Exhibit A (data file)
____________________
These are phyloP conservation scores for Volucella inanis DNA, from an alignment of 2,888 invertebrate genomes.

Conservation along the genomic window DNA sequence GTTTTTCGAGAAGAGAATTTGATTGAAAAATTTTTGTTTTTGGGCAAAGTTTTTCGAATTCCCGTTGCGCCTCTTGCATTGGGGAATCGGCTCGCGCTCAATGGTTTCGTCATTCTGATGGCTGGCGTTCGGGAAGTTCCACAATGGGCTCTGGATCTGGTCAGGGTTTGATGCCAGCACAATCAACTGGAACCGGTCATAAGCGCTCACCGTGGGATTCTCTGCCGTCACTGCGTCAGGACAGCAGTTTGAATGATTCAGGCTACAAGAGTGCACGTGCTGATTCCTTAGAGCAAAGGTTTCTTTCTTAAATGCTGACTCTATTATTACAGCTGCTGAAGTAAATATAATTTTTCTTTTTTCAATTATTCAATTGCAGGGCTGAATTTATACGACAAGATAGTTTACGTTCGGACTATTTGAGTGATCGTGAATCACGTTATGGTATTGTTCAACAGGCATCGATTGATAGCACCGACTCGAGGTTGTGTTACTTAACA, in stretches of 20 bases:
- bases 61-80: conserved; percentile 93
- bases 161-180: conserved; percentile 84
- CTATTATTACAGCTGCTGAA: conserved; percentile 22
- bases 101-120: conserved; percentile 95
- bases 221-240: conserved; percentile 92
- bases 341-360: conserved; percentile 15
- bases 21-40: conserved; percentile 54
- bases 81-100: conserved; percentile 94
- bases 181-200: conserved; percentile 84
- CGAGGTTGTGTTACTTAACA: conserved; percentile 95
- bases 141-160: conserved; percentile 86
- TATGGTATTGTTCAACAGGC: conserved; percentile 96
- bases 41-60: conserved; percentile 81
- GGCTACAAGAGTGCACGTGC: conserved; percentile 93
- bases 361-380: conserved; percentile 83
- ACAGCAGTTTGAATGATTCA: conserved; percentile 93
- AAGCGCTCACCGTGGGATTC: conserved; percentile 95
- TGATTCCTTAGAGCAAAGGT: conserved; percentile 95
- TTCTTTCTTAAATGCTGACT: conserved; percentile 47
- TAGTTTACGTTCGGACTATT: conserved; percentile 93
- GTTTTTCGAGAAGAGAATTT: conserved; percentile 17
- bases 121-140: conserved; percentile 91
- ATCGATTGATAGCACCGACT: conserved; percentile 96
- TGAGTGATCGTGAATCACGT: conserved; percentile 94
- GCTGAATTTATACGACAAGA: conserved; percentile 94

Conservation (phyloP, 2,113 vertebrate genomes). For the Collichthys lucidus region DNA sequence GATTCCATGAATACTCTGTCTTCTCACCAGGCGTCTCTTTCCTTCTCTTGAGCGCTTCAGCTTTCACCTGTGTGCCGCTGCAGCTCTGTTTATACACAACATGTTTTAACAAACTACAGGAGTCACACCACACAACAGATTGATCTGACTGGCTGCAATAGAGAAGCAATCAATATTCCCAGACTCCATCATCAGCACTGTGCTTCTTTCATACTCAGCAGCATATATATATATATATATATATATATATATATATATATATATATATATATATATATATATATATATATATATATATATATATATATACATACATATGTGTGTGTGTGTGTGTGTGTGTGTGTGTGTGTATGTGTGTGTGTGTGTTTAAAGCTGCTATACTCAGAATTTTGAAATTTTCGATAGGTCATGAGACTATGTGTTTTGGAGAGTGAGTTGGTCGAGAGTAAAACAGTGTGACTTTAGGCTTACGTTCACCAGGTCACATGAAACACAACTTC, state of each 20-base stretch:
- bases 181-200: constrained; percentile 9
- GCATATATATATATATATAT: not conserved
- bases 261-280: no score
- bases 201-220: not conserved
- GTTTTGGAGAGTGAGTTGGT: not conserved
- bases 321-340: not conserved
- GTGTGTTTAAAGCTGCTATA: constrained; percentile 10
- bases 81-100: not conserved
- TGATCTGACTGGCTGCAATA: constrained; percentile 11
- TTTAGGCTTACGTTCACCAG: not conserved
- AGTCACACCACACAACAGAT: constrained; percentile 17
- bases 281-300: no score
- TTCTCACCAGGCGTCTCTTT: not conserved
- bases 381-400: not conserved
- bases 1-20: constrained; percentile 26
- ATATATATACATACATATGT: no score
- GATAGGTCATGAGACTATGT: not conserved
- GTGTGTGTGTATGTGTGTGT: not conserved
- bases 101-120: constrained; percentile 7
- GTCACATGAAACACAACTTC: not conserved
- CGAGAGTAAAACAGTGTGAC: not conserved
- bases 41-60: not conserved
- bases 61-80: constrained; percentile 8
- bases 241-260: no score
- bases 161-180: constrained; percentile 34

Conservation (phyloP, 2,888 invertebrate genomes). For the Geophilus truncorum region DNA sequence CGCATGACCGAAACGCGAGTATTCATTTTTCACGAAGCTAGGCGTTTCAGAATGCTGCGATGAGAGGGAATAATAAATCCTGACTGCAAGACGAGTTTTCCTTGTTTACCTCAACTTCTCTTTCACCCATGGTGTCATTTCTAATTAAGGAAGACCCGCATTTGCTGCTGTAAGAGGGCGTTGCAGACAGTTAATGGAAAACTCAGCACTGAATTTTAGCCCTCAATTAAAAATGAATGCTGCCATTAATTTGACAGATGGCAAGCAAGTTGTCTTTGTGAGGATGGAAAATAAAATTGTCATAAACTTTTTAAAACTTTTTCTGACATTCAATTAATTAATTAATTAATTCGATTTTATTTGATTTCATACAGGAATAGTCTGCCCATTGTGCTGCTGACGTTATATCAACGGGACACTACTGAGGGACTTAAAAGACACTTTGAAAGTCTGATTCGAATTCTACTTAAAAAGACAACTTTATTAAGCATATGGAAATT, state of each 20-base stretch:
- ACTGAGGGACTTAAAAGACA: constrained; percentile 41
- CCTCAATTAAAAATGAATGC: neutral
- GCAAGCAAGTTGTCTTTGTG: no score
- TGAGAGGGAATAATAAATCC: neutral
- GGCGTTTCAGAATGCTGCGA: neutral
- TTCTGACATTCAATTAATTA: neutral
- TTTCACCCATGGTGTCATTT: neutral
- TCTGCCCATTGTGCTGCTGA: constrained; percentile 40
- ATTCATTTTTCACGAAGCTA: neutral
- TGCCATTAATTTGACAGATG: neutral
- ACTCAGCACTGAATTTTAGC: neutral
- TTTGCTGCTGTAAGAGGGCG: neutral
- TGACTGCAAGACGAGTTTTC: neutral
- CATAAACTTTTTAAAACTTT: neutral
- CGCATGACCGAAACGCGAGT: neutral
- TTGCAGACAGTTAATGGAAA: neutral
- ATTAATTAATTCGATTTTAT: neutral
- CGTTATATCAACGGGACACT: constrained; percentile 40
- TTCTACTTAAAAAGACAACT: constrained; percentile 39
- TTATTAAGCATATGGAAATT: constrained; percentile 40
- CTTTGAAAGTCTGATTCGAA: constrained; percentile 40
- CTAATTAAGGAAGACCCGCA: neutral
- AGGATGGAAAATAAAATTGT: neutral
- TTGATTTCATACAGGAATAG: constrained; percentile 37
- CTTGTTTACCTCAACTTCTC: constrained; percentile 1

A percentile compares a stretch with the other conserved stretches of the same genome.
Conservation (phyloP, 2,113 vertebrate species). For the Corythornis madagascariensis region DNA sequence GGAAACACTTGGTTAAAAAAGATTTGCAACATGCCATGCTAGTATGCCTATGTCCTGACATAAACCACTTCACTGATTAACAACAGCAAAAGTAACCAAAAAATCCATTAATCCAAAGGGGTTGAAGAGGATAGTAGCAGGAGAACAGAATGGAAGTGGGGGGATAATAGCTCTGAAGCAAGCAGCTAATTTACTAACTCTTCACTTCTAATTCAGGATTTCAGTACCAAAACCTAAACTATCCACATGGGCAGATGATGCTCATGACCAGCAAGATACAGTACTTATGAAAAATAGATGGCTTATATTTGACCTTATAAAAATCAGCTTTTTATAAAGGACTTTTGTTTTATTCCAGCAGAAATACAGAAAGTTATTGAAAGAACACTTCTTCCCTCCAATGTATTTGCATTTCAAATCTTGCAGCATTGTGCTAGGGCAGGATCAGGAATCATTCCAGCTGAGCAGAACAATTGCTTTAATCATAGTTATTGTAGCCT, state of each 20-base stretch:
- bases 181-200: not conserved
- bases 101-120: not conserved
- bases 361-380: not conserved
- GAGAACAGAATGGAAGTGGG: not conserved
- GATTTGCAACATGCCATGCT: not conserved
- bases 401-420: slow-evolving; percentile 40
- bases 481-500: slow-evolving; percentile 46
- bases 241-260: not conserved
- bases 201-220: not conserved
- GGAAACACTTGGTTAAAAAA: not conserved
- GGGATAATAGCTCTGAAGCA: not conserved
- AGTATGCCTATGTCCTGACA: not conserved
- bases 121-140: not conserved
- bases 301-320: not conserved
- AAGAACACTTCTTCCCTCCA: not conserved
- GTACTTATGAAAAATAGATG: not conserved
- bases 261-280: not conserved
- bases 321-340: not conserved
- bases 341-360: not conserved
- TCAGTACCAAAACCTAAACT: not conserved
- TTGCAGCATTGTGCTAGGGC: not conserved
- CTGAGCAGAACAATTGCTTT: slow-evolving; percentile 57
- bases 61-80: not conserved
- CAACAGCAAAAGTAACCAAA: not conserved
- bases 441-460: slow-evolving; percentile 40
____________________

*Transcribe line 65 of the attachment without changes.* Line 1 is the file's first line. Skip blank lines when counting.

- ACTCAGCACTGAATTTTAGC: neutral